This historic book may have numerous typos and missing text. Purchasers can download a free scanned copy of the original book (without typos) from the publisher. Not indexed. Not illustrated. 1918 Excerpt: ...Senator from Missouri, that is, from 1821 to 1851. frontier fashion, and in the fight Jackson was badly wounded. This occurred on September ...Read MoreThis historic book may have numerous typos and missing text. Purchasers can download a free scanned copy of the original book (without typos) from the publisher. Not indexed. Not illustrated. 1918 Excerpt: ...Senator from Missouri, that is, from 1821 to 1851. frontier fashion, and in the fight Jackson was badly wounded. This occurred on September 4, 1813. Early Career This encounter proved Benton's undoing in Tennessee. "Jackson was both powerful and popular in Tennessee and his friends made it hot for the Ben tons." When, later, the victory at New Orleans raised Jackson's popularity still higher, Benton had no prospect whatsoever of succeeding in Tennessee. For that reason he moved to in St. Louis St. Louis some time between 1815 and 1817, and settled down to make for himself a career in this new field. He found that it was necessary to learn a new system of law and to learn to speak French, which was still the chief language of St. Louis. By reason of his unbounded energy and industry he made himself proficient in these things and soon built up a good law practice, especially in land cases. But he "paid more attention to politics than to law" and was soon making himself felt 1. Entry into Politics in public affairs. In 1817 he was appointed a member of the first Board of School Trustees of St. Louis, and in 1819 he became one of the editors of the St. Louis Enquirer and later part owner of that publication. 2. Editor of Through the columns of the Enquirer he discussed the the Enquirer current issues, national and local. Among the first to engage his attention was the treaty that was made between Spain and the United States whereby we obtained Florida and in return relinquished all our claims to Texas as a part of the Louisiana Purchase. Benton was very much opposed to our giving up Texas and wrote several strong articles for the Enquirer against that treaty, as well as against the one made in 1818 with Great Britain for the joint occupation...Read Less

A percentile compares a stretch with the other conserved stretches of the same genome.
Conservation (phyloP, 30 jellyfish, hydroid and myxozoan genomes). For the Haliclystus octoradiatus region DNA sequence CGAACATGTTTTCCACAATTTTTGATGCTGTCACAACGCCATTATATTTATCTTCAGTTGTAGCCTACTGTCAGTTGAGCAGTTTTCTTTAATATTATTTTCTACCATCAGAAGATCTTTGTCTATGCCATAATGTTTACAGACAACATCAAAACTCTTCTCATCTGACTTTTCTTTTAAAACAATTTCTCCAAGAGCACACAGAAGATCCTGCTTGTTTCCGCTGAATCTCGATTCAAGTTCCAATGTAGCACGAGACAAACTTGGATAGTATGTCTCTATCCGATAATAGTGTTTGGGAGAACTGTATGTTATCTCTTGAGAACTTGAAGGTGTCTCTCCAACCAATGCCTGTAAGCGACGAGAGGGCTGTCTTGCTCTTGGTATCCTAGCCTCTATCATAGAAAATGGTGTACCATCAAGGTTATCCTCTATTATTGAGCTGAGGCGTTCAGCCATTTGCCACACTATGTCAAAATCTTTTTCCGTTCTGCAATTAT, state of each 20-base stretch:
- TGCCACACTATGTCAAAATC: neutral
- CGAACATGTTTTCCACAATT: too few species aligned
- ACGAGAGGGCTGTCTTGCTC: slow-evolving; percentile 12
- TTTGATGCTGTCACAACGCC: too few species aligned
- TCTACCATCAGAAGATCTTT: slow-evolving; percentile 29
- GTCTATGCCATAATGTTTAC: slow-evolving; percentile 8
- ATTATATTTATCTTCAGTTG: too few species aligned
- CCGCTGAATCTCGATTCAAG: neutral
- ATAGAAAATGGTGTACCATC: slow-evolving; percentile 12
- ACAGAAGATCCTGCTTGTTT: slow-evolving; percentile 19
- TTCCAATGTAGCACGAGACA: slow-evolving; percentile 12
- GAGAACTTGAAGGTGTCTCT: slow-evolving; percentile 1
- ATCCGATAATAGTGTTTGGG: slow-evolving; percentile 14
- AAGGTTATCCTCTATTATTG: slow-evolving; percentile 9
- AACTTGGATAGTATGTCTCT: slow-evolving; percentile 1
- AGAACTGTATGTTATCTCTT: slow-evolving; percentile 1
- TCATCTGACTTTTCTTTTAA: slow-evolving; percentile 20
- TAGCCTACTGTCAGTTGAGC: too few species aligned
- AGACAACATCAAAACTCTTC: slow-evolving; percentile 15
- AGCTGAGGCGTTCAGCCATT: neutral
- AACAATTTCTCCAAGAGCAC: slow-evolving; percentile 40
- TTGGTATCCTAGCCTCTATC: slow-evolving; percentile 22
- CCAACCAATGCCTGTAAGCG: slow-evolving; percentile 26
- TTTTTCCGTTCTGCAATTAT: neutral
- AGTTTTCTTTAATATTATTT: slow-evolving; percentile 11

Good. Cape Cirardeau, 1951; dark blue cloth covered boards; no dust jacket; slight bubbling in cloth on front cover (1/2 inch long); slight fading; some scuffing along spine; some wear along top and bottom of spine; minor soiling on top, bottom, and fore-edge of text block; some soiling on endpapers, particularly near spine; a few gutter gaps in beginning half of text; interior is clean and unmarked; 8vo, 7 3/4" to 9 3/4" tall; 500 pages.
Very Good. in No Jacket dj. Hard Cover, Blue Cloth, VEry Good Condition. endpapers starting to tan. 4 digit number stamp to front free endpaper. No library pocket, coding or stamps, but there are two ink stamps to the title page: "Discard O.K. for Resale" and "The Property JAn 16, 1953 BOard of Education". Each stamp is 1" x 2.5". Binding is Cloth. 8vo.
Very Good. Hardcover-9901559847 1918; D.C. Heath & Co.; No dj; May show signs of light shelf wear; Binding is just slightly loose; The pages are bright, clean and free of markings; Overall in Good condition! [VIOLETTE, EUGENE MORROW] HISTORY OF MISSOURI.
This is one of the finest histories of Missouri, Written for classes for high school students. It is an excellent reference book which I use very often even at an advanced age-it is well referenced with extensive foot notes and an excellent index. This was my third book. The other two had fallen apart.
The book came in a timely manner and was in much better condition than I had anticipated.
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